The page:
from the FAS Project on Government Secrecy
Volume 2002, Issue No. 73
August 7, 2002


An official State Department history of U.S. relations with Greece that was printed more than two years ago and then suppressed at the insistence of the Central Intelligence Agency will finally be published next week, Secrecy News has learned.

The publication of "Foreign Relations of the United States (FRUS), 1964-1968, vol. XVI: Cyprus; Greece; Turkey" was repeatedly deferred under pressure from the CIA, which reportedly contended that the volume's four decade-old revelations about CIA covert actions could trigger a violent response in Greece.

State Department officials and scholars on the State Department Historical Advisory Committee viewed that claim as improbable and considered it a self-serving effort to evade historical accountability.

Officials were reluctant to discuss how or why the dispute over publication was resolved, but the decision to permit publication may reflect the recent arrests of numerous members of the November 17 urban guerrilla group in Greece.

"Obviously, recent events have made release a little more comfortable for some," said one informed source.

"But the whole screw-up really caused the HO [State Department Office of the Historian] huge problems with the CIA. I think those problems are resolved, but confidence-building remains to be done," the source said.

The suppressed FRUS volume is currently scheduled to be released on August 15. "Watch for it on the web late that afternoon," another source said.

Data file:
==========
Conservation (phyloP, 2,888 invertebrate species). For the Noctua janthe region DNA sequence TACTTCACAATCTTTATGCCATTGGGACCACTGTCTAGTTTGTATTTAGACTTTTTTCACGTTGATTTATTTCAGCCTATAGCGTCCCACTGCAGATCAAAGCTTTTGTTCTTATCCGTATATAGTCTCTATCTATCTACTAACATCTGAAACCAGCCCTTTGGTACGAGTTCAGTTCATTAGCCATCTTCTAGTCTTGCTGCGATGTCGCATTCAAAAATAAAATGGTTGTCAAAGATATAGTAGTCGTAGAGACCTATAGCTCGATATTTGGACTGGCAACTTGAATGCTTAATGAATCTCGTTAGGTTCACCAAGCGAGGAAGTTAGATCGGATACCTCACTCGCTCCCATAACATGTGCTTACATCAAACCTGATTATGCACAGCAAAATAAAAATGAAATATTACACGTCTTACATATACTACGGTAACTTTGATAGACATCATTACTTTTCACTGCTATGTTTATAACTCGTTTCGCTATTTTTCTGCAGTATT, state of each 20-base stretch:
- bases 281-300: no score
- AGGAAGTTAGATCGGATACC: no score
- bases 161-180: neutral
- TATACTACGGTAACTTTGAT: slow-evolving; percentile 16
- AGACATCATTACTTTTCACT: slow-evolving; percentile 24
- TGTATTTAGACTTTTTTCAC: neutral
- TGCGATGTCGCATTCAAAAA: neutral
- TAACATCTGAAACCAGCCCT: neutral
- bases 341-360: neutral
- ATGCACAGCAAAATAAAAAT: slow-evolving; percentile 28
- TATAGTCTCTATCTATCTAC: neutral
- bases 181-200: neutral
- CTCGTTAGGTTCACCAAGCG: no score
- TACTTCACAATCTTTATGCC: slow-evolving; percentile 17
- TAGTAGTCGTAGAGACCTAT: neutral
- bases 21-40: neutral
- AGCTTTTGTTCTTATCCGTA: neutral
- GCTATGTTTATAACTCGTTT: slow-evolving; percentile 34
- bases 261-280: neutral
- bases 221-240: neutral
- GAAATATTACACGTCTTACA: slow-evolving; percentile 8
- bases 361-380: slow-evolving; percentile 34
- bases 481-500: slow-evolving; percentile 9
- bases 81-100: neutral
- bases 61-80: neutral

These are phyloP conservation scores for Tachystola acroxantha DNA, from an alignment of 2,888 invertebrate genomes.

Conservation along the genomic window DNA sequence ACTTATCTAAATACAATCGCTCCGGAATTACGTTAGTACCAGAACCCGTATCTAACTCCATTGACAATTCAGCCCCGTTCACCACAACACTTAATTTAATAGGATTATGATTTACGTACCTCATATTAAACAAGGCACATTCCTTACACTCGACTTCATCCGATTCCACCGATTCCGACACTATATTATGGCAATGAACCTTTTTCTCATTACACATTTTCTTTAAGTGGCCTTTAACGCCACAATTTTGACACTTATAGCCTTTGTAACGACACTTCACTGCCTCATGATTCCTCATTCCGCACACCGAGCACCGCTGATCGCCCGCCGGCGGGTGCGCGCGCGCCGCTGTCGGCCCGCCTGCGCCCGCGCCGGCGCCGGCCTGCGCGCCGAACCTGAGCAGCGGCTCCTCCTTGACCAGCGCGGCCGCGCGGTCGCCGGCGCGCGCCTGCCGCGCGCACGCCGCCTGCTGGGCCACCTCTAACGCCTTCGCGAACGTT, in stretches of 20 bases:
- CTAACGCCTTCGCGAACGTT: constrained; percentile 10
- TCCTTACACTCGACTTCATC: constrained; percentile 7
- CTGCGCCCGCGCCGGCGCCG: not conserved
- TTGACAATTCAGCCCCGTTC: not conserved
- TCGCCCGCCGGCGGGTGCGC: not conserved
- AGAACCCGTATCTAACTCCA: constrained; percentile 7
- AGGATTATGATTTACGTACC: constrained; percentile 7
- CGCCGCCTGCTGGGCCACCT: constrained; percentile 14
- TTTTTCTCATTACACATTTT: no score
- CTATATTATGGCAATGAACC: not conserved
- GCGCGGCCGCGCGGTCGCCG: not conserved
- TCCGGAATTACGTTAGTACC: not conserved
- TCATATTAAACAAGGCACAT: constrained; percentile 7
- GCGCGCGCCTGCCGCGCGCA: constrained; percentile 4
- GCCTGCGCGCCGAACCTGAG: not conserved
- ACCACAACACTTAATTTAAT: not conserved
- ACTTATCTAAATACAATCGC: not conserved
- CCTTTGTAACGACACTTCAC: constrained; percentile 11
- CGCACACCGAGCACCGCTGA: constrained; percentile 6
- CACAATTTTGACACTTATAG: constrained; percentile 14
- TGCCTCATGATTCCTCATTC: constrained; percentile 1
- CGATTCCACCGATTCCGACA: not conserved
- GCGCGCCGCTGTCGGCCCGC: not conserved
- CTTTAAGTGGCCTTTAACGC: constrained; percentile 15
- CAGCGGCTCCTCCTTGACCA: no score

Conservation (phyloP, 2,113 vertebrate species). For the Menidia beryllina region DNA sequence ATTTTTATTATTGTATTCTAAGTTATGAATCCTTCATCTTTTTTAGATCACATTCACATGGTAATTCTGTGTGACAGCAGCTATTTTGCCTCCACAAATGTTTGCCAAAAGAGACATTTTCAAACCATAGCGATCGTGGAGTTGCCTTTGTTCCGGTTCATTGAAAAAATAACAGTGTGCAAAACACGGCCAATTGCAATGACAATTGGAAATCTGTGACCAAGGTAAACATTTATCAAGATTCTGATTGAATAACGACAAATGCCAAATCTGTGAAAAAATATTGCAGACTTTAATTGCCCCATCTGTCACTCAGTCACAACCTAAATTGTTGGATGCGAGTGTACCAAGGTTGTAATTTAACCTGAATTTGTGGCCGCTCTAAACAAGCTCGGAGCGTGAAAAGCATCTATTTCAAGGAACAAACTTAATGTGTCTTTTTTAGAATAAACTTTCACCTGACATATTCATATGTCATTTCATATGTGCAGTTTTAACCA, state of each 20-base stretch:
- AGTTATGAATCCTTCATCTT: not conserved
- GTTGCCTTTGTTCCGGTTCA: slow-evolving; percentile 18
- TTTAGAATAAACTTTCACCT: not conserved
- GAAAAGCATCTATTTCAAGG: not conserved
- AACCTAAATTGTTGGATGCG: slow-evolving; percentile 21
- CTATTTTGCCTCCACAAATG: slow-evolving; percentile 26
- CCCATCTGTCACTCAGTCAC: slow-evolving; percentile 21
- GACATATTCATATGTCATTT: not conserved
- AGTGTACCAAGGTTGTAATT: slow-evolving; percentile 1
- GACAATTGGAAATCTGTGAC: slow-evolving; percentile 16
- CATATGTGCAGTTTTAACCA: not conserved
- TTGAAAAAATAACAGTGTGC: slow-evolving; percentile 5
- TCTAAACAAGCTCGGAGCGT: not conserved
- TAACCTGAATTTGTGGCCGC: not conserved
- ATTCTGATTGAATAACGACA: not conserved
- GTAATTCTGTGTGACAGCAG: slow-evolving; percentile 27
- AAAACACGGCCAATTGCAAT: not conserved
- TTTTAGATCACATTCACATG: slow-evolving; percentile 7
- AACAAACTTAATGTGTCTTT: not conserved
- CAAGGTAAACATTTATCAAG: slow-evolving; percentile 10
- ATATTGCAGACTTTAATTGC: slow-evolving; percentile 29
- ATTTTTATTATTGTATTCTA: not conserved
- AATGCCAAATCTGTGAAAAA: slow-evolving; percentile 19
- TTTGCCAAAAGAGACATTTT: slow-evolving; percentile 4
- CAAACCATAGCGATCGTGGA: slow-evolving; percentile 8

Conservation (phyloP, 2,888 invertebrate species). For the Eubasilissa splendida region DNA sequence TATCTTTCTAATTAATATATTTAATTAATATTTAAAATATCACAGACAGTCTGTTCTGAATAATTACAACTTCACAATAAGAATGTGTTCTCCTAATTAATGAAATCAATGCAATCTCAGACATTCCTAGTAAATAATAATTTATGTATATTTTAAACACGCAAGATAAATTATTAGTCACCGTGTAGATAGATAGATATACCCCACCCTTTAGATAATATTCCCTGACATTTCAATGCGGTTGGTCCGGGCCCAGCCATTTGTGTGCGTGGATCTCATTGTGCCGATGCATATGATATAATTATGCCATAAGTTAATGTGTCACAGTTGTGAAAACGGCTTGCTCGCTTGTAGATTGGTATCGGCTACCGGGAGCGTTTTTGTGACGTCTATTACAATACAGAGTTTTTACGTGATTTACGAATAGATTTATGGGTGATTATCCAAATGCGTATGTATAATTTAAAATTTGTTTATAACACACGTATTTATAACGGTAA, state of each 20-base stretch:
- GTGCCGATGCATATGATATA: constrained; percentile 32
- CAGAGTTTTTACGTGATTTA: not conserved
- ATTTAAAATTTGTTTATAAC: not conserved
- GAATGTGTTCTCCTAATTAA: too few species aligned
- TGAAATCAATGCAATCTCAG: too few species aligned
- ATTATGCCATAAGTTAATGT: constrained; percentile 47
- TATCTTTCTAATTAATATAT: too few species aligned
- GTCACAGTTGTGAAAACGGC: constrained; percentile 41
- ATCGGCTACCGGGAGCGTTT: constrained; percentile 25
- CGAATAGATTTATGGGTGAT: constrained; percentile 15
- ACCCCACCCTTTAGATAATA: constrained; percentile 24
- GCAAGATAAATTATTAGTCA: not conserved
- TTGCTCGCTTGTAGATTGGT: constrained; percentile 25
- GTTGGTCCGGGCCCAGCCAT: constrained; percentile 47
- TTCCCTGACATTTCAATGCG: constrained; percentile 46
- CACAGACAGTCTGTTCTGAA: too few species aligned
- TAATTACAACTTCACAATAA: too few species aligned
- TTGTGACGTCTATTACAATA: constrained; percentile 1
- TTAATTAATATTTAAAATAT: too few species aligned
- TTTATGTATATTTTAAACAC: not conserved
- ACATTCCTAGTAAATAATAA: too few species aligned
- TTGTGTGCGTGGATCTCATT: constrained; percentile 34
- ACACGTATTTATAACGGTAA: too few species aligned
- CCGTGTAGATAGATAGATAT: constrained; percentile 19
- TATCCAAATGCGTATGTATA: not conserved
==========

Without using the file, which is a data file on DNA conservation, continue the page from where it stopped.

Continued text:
The web site for FRUS volumes from the Johnson Administration is here:

The CIA's efforts to prevent publication of the forthcoming FRUS volume were reported last year in "History of U.S.-Greek Ties Blocked; CIA Opposes Disclosure of Proposed Covert Actions in '60s," by George Lardner Jr. in the August 17, 2001, Washington Post:


"Se conoce poco o nada sobre los servicios de inteligencia de Costa Rica," according to Paul Chaves C. of the Universidad de Costa Rica. Little or nothing is known about the intelligence services of Costa Rica.

But actually, what is known is much closer to "poco" than to "nada," as Chaves himself demonstrated in a monograph last year.

See his May 2001 paper "Los Espías no Bastan," a study of Costa Rican intelligence, newly available here:

Costa Rica is hardly a hotbed of intelligence activity, but Chaves' work reflects the growing "normalization" of intelligence studies in democratic societies around the world, as well as the mounting expectation that scholars and citizens should have a say in the policies and procedures governing intelligence.

The Canadian Association for Security and Intelligence Studies (CASIS) will hold an international conference on "The New Intelligence Order: Knowledge for Security and International Relations" on September 26-28 in Ottawa, Ontario. See the CASIS web site for more information:


The impacts of September 11 on universities and particularly on scientific research were addressed by several prominent scientists and academics at an April 2002 colloquium sponsored by the American Association for the Advancement of Science.

Their presentations, which generally offer more questions than answers, have recently been published under the title "Science and Technology in a Vulnerable World" and are available here:


Secrecy News is written by Steven Aftergood and published by the Federation of American Scientists.

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